Honorius, who manages a blog dealing with themes of history, virtue, and philosophy, has just published a beautiful Arabic translation of my essay, Seven Pillars of a Noble Youth. It is very much appreciated.Continue reading
The meaning of hand gestures may vary widely from culture to culture. In the modern West, approval is popularly expressed by the “thumbs up” sign, and disapproval by the downward turn of the thumb. These hand gestures even seem to be universal, at least in the modern era. But perhaps it was not always so. The humanist Angelo Poliziano’s Miscellanies contains a passage in chapter 42 of his book that raises some doubts, at least to my mind. Philology may shed some light on the subject.
Readers are likely to have heard, in one form or another, the New Testament proverb, “And again I say to you, it is easier for a camel to go through the eye of a needle than for a rich man to enter the kingdom of God” (Matthew 19:24). The saying is an old one, and probably was in common currency centuries before its alleged utterance by Jesus. I find proverbs and adages interesting, as they contain not just worldly wisdom, but information about the culture and period in which they were composed. This point was recently impressed upon me while reading a forgotten bit of nineteenth-century travel literature, the Rev. F.J. Arundell’s 1834 memoir Discoveries in Asia Minor.
The great antiquity and depth of Indian civilization had been known to Europe and the Middle East for many centuries; yet the precise contours of Indian advances in mathematics, literature, and philosophy were hidden behind the veils of preconception and confusion. We know that the caliph Harun Al-Rashid, in Baghdad in the 9th century A.D., commissioned translations of some prominent works of Indian literature, but such knowledge remained in the hands of scholars and was not widely diffused. Things began to change gradually with the advancement in geographic, scientific, and commercial knowledge in the 17th and 18th centuries.
About a year ago one of the readers here at Fortress of the Mind informed me of a work of scholarship that he thought might be of interest. The work was Georg Wilhelm Freytag’s monumental Latin treatise Arabum Proverbia (literally Proverbs of the Arabs, but better rendered as Arabic Proverbs), a three-volume collection of classical Arabic proverbs drawn from the Compendium of Proverbs (مجمع الامثال) of the medieval philologist Ahmad Ibn Muhammad Al-Maydani (احمد ابن محمد الميداني). I was able to locate this impressive yet forgotten work, and have found much pleasure in poring over its pages.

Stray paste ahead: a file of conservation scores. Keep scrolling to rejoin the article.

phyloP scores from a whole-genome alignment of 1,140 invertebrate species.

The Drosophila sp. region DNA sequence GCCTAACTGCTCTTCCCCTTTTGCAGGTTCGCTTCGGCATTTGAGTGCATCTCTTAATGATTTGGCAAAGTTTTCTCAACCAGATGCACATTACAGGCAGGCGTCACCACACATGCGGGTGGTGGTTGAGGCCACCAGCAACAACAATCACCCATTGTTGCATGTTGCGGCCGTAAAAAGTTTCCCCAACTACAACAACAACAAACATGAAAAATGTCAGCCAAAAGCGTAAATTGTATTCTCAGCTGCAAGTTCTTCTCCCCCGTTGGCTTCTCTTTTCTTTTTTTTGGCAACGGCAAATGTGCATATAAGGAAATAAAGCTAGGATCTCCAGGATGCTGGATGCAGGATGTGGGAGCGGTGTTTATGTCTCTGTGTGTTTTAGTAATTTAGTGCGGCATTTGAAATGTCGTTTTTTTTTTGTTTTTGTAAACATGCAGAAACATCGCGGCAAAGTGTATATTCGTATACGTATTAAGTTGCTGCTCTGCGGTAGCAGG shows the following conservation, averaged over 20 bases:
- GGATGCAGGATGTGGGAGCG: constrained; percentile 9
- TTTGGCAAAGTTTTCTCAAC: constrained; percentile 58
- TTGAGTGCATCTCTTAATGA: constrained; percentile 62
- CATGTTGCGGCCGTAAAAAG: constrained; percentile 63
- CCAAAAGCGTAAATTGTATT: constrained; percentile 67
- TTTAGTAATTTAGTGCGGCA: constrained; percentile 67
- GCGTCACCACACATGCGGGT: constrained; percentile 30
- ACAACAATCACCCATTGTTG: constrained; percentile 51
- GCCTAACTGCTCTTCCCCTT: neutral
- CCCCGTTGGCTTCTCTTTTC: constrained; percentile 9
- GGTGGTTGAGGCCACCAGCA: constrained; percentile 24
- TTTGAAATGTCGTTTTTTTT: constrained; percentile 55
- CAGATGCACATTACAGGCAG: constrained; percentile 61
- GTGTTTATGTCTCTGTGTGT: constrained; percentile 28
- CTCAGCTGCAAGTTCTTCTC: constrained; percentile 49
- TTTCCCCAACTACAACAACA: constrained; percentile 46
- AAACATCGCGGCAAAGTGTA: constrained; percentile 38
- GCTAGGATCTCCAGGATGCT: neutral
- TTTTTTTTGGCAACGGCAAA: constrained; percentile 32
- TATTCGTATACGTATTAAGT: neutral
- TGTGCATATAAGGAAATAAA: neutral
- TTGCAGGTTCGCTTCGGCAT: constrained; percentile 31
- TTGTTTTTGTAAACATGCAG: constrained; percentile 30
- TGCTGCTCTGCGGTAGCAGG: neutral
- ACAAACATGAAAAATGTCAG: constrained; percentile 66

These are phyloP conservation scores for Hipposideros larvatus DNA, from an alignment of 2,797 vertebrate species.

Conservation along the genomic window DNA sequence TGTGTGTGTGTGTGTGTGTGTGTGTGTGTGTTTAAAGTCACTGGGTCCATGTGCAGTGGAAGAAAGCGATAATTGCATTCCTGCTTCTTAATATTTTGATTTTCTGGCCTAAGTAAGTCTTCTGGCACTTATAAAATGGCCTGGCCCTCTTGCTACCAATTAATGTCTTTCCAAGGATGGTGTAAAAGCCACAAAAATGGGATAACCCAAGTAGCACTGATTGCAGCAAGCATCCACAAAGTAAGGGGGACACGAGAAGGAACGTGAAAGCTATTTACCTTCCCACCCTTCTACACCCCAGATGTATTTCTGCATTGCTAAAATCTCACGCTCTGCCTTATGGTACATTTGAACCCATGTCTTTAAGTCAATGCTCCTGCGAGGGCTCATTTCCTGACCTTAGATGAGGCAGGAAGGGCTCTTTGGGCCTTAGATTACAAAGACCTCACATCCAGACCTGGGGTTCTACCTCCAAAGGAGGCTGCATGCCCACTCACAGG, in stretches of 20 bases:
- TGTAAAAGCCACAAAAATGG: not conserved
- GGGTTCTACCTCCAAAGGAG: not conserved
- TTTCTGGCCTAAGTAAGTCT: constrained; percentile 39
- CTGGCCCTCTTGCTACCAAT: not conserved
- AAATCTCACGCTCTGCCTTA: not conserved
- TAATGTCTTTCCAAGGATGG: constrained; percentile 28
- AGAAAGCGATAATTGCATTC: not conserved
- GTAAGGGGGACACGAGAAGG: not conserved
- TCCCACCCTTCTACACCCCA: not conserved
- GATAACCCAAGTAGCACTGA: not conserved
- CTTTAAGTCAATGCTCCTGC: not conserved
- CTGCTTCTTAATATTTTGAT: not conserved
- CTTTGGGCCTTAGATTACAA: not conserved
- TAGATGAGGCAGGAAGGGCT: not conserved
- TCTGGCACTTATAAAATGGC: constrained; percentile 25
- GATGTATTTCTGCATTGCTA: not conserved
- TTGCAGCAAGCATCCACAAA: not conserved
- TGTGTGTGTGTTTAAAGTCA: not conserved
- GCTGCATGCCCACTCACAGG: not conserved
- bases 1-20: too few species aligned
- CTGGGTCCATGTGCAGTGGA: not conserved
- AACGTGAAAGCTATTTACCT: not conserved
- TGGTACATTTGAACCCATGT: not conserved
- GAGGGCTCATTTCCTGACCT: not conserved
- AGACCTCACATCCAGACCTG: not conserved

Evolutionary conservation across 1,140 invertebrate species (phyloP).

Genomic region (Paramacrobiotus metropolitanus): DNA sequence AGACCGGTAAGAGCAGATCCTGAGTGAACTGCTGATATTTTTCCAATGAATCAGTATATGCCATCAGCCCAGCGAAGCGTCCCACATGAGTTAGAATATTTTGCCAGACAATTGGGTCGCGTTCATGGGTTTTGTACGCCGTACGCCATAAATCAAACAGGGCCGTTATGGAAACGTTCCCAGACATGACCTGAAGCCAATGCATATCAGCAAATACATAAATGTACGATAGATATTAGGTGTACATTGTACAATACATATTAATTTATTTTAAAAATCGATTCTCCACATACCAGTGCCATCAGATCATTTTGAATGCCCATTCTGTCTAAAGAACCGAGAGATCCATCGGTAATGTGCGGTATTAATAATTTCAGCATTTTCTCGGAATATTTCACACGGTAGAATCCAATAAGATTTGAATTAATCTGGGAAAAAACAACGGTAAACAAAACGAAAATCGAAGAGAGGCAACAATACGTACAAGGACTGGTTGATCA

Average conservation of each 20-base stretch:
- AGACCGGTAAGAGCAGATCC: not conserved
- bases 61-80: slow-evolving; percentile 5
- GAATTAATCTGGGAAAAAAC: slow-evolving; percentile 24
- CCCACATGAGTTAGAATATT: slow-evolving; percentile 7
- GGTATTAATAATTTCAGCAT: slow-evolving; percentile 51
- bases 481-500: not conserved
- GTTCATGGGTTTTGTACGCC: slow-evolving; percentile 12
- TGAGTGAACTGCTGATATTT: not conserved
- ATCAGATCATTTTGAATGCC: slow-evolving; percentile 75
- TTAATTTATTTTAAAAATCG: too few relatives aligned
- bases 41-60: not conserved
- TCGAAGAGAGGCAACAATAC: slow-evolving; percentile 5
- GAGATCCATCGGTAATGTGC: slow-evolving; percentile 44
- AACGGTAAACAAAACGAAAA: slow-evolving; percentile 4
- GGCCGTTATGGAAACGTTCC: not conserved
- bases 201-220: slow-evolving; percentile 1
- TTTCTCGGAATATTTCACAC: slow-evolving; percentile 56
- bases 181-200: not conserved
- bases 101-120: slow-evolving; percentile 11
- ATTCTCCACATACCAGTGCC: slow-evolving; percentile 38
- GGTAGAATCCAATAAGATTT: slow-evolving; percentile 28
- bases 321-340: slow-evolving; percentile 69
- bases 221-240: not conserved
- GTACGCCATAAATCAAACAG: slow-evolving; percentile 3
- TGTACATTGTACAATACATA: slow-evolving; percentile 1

One of the skills needed to acquire reading proficiency in a foreign language is “sight-reading.” This is the act of reading a text quickly for information and comprehension. I have found from experience that there are effective and ineffective ways of approaching this skill, and that some discussion of these points may prove to be useful.
[The following is a Portuguese translation of my recent article The Architect of the Imagination, which was published here on July 1, 2018. Mr. Daniel Castro, the translator, has done great work in capturing the spirit of the original, and for that I am grateful. He can be found at his website, Nuvem de Giz.]
O homem foi feito para a ação. Mesmo que ele não saiba disso– especialmente se ele não souber disso– seu ser físico se revolta com longos períodos de inércia indolente, e anseia pela liberação física da disputa violenta. Isto é parte do seu sangue-espírito, seu Ser interior irreconciliável. Ele pode tentar negar isto, e ele pode tentar evitar as consequências desta realidade; mas no final esta simples verdade retorna para encará-lo. Mesmo o bicho preguiça corpulento irá se acender como uma bola de pinball quando levado a discutir tópicos de intenso interesse dele; ele irá pular de sua cadeira, gesticular selvagemente, e segurar firme naquele tópico para o qual todas suas energias são dirigidas…
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Sometimes the precious things of this world survive by just a hair. Just a hair. The difference between victory and defeat, between survival and ruin, between conquest and destruction, between glory and despair: these are not differences of tremendous magnitude. They are fine-line distinctions. And when I say fine-line, I mean very fine. Fortune loves to play games with us, and when she casts her dice to predict our fate, the outcome often hangs by a hair. By such threads does the fate of man so perilously hang.
If you want to understand someone, you must have the desire to hear that person. You must have the willingness to open up your mind, to open up your heart, and be prepared to receive the communication that he or she is sending out. If this open-mindedness is not there, you will not hear the other person, even if he happens to speak your language. You will close your mind, and no words uttered by the other party will make any difference.
There is a very good miniseries playing on Netflix right now called Manhunt: Unabomber. It is a drama about the pursuit and capture of Theodore Kaczynski, the so-called “Unabomber” who confounded law enforcement for decades until he was finally captured in 1996. His case had been the longest and costliest in American law enforcement history. The drama closely tracks real events; the producers of the series (which stars Sam Worthington) made a conscious effort to reproduce the facts of the case with fidelity.